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Ghana’s government gives the north of the country access to new solar power


Nana Akufo-Addo, The President of the Republic of Ghana, announced on Tuesday the commissioning of a new 13 MW solar power project in the Upper West Region of the West African country.

Akufo-Addo says that the Volta River Authority’s 13 MW Solar Power Project was first thought of in February 2020. It is the first step toward a 28 MW solar power plant in Kaleo, Ghana, built in two phases.

During the ceremony to mark the event, Akufo-Addo also announced that the construction of another solar power plant, this time with a capacity of 15 MWs, had already commenced with the assistance of money received from the German Development Bank (KFW). Completing this supplementary facility is anticipated to occur within one year.

The project is part of the Ghanaian government’s plan to diversify the country’s energy sources and make more energy come from renewable sources.

Speaking at the ceremony in Kaleo, the president indicated that the Kaleo Solar Plant, along with ongoing interventions in the area of energy efficiency, Ghana is getting closer to meeting its Nationally Determined Contributions, which were presented at COP26 in Glasgow, UK. Some of the things that are helping Ghana get there faster are the use of natural gas for thermal generation, the adoption of cleaner cooking solutions, and the decarbonization of oil production.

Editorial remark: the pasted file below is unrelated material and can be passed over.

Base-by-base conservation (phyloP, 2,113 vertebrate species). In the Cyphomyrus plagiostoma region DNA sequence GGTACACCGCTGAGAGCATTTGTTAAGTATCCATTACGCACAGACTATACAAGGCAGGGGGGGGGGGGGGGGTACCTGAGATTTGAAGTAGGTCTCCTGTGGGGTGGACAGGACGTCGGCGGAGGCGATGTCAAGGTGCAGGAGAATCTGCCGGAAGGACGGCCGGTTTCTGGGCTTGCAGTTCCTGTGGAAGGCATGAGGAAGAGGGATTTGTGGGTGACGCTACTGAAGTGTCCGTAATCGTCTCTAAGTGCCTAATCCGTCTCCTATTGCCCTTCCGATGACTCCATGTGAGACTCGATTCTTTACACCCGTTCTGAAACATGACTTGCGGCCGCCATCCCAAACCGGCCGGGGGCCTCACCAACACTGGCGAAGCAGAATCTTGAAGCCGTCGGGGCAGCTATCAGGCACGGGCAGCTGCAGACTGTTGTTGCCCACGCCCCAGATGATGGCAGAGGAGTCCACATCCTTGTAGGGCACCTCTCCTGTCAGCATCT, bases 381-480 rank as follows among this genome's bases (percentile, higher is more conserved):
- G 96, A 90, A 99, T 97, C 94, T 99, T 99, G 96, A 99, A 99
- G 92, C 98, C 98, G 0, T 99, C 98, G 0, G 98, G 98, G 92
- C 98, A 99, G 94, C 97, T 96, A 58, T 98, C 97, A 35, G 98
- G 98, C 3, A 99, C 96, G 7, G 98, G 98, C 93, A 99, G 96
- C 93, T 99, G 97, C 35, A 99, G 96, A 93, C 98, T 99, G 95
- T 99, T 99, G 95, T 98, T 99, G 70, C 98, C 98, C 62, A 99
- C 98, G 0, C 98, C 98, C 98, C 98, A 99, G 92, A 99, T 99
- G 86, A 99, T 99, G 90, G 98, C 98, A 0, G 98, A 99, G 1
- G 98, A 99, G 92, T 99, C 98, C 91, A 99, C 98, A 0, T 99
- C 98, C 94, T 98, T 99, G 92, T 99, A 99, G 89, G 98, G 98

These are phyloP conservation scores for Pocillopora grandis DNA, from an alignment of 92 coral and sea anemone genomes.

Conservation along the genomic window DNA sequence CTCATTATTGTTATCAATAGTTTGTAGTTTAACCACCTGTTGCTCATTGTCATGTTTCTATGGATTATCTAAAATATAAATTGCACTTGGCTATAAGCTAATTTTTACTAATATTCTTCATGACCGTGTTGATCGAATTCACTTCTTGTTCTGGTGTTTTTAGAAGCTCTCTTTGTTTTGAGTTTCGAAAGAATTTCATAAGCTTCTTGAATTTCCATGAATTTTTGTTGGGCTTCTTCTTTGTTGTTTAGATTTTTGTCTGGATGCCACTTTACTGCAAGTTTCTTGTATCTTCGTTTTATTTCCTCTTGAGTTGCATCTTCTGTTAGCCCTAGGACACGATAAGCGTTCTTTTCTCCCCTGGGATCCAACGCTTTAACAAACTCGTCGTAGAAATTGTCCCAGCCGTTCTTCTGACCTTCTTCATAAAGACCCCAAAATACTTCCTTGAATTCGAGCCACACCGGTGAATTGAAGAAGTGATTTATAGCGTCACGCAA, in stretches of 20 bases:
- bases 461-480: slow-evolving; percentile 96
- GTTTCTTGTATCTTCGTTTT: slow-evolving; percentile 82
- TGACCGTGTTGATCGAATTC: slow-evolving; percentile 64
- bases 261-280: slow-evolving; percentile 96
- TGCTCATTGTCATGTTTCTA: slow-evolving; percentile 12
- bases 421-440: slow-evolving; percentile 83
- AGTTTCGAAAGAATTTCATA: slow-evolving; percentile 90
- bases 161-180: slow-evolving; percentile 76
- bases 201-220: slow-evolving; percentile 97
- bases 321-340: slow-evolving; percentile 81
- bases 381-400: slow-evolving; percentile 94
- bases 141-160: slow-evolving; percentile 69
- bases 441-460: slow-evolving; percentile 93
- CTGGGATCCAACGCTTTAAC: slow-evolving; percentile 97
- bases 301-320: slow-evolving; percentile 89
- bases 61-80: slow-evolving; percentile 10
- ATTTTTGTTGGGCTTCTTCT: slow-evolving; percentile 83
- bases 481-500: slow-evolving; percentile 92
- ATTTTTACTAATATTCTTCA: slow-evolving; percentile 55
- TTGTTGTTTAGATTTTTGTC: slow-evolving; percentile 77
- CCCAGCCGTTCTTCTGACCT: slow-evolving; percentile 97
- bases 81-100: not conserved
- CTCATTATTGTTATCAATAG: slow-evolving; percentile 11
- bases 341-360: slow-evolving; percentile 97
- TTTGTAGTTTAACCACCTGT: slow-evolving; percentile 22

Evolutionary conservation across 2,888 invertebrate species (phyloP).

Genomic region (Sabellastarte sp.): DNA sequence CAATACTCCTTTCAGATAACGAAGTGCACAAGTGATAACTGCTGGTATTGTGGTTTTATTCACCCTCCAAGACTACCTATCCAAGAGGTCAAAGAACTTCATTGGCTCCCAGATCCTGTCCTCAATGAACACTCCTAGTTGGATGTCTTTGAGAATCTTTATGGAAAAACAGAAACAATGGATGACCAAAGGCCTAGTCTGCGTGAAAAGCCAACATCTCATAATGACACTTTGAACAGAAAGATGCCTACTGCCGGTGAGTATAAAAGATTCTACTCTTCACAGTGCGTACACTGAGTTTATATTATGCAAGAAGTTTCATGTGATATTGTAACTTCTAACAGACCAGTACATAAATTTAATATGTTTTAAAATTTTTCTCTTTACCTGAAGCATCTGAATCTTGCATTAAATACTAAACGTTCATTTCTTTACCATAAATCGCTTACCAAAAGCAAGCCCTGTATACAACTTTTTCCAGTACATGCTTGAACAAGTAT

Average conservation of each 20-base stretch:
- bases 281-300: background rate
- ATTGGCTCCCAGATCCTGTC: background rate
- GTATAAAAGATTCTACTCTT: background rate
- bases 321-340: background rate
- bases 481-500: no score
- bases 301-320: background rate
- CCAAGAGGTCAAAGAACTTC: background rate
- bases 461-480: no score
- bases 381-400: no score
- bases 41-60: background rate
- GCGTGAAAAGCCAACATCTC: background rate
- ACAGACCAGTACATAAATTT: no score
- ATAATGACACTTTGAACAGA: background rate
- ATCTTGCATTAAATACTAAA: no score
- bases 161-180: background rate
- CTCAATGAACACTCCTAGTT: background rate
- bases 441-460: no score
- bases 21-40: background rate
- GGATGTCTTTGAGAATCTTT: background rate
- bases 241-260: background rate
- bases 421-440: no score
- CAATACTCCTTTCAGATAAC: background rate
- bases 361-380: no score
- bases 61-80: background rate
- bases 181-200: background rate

“The Akufo-Addo-led government has invested heavily in the electricity transmission network, which will let us move more renewable energy through the national grid and help bring electricity to everywhere in Ghana,” the president said.

According to him, this is why the Kaleo plant will deliver all of its current and future power to the GRIDCo substation in the neighboring town of Wa, which is home to more than 200,000 people.

“During the hottest part of the day, the Kaleo and Lawra plants can handle the entire load at Wa and its surrounding areas. According to Akufo-Addo, “This has the potential to make Wa the greenest city in Ghana.”

Except for the Bui Hydropower plant, practically all of Ghana’s commercial production of electricity and its generation assets are located in the central and southern areas of the country at present.

The president hopes that future developments, like the Kaleo plant, would help bring future power sources closer to the northern part of the country, offering new opportunities for regional growth. The temperature is highest in the north of Ghana, which makes it an ideal location for expanding solar energy production and use.




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